Ten Things to Know About Consolidation in Health Care Provider Markets


Mergers and acquisitions involving hospitals and other health care providers are drawing attention from federal and state regulators, including the Federal Trade Commission, and policymakers amid concerns that such consolidations can reduce competition and contribute to the high costs of health care.

A new KFF brief examines and summarizes the evidence about consolidation among health care providers as more community hospitals become part of a larger system, and more physicians are in practices owned by hospitals and systems.

Drawing from a wide variety of sources, the brief offers insights into the pace of consolidation among providers, its impact on prices and quality, and policy proposals aimed at reducing consolidation and increasing competition, such as:

  • Following a wave of consolidation in the early- and mid-1990s, there were 1,573 hospital mergers from 1998 to 2017 and another 428 hospital and health system mergers announced from 2018 to 2023.
  • The share of physicians working for a hospital or in a practice owned at least partially by a hospital or health system increased from 29% in 2012 to 41% in 2022. In addition, a growing share of physician practices are owned by other corporate entities, including insurance companies.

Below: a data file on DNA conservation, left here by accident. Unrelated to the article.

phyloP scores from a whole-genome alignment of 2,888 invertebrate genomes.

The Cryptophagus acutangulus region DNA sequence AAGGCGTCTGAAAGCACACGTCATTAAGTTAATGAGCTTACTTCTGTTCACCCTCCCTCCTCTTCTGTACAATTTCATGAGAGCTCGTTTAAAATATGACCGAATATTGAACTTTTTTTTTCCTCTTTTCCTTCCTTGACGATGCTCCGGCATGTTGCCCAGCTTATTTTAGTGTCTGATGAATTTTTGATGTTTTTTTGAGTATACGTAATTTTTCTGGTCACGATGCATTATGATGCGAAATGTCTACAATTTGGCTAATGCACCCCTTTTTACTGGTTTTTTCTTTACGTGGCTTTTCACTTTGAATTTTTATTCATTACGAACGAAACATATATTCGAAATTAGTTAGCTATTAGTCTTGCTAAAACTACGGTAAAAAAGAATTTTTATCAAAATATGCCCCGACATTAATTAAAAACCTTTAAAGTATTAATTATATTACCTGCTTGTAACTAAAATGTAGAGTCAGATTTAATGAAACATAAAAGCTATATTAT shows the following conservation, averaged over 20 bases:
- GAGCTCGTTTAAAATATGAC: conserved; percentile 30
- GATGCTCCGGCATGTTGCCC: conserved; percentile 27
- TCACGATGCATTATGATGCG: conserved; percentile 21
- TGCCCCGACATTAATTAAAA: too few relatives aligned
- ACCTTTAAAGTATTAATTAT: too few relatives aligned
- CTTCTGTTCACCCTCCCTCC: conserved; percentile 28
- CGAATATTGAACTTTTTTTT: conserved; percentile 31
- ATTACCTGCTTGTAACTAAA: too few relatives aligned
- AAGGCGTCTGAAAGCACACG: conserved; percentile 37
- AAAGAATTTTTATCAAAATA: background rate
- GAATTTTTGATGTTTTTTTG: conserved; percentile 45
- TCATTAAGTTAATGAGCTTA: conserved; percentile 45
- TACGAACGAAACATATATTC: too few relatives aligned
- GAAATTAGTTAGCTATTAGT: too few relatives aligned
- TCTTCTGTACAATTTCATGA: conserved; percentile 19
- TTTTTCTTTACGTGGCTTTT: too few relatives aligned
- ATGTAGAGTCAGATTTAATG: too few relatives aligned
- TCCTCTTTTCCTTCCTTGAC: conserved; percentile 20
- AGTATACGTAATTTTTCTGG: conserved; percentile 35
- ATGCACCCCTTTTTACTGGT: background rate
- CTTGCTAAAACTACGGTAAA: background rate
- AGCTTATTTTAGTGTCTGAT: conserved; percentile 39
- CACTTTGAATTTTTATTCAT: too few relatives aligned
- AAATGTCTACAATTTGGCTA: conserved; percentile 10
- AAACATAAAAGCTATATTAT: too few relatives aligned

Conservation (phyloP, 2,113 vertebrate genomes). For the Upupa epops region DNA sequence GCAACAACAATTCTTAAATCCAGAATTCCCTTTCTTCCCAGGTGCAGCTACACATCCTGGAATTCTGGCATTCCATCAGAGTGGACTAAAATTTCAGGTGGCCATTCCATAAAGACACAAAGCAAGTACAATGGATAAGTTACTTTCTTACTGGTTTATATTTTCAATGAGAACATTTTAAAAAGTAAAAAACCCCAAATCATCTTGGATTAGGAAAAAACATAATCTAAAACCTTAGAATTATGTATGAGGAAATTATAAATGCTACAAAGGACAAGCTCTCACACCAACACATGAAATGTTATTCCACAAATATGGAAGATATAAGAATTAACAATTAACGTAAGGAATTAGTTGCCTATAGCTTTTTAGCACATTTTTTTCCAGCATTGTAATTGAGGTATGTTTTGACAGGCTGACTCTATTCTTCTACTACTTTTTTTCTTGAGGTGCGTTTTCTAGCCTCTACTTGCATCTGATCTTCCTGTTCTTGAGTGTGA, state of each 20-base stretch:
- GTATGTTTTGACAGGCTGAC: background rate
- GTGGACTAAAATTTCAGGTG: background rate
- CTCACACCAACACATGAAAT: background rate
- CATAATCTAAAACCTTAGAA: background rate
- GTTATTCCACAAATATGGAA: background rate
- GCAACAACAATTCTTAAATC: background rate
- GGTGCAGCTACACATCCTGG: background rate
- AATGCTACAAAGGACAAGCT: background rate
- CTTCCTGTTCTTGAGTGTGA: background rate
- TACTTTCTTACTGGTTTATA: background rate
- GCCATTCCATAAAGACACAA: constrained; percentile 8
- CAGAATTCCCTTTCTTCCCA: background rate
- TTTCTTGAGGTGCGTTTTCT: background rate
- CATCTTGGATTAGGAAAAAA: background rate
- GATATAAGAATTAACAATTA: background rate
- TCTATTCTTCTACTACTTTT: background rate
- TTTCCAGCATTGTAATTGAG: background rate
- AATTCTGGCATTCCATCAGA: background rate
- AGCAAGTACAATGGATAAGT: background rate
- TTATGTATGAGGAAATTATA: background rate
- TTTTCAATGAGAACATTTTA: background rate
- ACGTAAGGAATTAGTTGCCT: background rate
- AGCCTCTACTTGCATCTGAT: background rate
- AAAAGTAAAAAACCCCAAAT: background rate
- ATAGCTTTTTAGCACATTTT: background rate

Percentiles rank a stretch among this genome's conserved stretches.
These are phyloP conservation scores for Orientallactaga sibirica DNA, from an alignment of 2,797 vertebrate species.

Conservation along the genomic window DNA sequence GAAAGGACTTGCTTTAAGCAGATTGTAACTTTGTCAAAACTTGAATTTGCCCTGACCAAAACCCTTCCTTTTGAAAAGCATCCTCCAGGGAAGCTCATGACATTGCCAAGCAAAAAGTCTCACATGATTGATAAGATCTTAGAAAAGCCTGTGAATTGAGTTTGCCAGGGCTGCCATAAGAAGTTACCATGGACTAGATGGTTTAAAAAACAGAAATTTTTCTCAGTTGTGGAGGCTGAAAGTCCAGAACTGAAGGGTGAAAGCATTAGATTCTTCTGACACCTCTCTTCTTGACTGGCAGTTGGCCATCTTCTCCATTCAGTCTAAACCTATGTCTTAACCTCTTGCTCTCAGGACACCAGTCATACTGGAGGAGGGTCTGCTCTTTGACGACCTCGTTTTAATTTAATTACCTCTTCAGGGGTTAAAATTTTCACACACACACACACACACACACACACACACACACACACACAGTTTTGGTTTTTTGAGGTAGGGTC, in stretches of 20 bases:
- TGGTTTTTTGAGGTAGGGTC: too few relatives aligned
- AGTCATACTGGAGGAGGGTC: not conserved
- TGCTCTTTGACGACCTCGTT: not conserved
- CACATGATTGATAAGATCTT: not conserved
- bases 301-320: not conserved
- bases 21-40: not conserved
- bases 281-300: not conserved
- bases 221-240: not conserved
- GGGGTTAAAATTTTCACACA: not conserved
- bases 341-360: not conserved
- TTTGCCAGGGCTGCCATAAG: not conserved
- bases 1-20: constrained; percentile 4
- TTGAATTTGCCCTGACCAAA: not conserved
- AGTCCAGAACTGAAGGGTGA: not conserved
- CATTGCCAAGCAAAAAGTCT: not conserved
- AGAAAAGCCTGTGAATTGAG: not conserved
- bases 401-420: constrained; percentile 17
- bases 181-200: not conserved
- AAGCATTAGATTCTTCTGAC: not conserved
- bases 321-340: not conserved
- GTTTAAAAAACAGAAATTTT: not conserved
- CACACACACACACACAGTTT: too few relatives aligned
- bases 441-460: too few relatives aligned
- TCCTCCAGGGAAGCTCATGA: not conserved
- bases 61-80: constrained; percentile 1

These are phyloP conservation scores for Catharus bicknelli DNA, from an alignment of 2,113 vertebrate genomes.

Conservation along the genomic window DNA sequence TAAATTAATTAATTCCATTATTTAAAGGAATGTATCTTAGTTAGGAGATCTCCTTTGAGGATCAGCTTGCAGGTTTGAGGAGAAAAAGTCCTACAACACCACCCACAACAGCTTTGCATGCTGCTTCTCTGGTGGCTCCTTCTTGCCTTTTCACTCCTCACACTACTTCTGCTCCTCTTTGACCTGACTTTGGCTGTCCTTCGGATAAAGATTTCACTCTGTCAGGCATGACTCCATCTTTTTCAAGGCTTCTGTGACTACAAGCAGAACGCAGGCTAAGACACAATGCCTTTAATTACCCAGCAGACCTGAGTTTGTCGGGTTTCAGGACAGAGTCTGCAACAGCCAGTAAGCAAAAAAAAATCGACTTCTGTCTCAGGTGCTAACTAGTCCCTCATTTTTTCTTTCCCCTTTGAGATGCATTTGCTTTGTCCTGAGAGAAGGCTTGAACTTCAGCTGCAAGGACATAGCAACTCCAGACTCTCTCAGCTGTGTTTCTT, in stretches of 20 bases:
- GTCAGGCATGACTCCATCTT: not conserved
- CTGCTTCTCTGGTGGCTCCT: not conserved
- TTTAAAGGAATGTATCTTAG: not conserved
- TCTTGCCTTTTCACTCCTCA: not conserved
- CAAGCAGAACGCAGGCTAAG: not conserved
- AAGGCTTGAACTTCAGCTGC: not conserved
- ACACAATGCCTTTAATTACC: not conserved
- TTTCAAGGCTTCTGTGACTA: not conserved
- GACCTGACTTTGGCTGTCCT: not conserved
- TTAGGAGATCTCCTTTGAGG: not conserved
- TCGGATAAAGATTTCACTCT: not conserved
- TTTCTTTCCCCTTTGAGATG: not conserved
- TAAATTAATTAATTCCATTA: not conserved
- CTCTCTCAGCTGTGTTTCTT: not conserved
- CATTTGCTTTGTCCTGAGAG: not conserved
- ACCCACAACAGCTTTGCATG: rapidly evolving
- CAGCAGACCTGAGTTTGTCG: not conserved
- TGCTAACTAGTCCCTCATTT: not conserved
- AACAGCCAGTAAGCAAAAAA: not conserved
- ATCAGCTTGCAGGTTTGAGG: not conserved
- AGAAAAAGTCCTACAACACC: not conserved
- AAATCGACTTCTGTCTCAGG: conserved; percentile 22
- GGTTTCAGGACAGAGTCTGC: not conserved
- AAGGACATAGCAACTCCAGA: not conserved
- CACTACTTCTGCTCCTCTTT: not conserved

• While consolidation may allow providers to operate more efficiently, a substantial body of research shows that it generally leads to higher health care prices. The evidence overall does not show clear gains in access or quality. 
  • Some studies have found that hospital consolidation can lead to lower wages for some skilled workers, such as nurses. The broader evidence on employment and compensation effects is limited, including the extent to which mergers that prevent closures could preserve jobs.
  • State and federal policy proposals to address consolidation and increase competition include strengthening antitrust enforcement, reducing financial incentives for provider consolidation, increasing price transparency, and allowing more providers to enter the market. Each of these proposals would involve tradeoffs, and the extent to which they can reduce health costs is unclear since many markets already are highly concentrated.

The brief is part of KFF’s expanding work examining the business practices of hospitals and other providers, and their impact on costs and affordability. 



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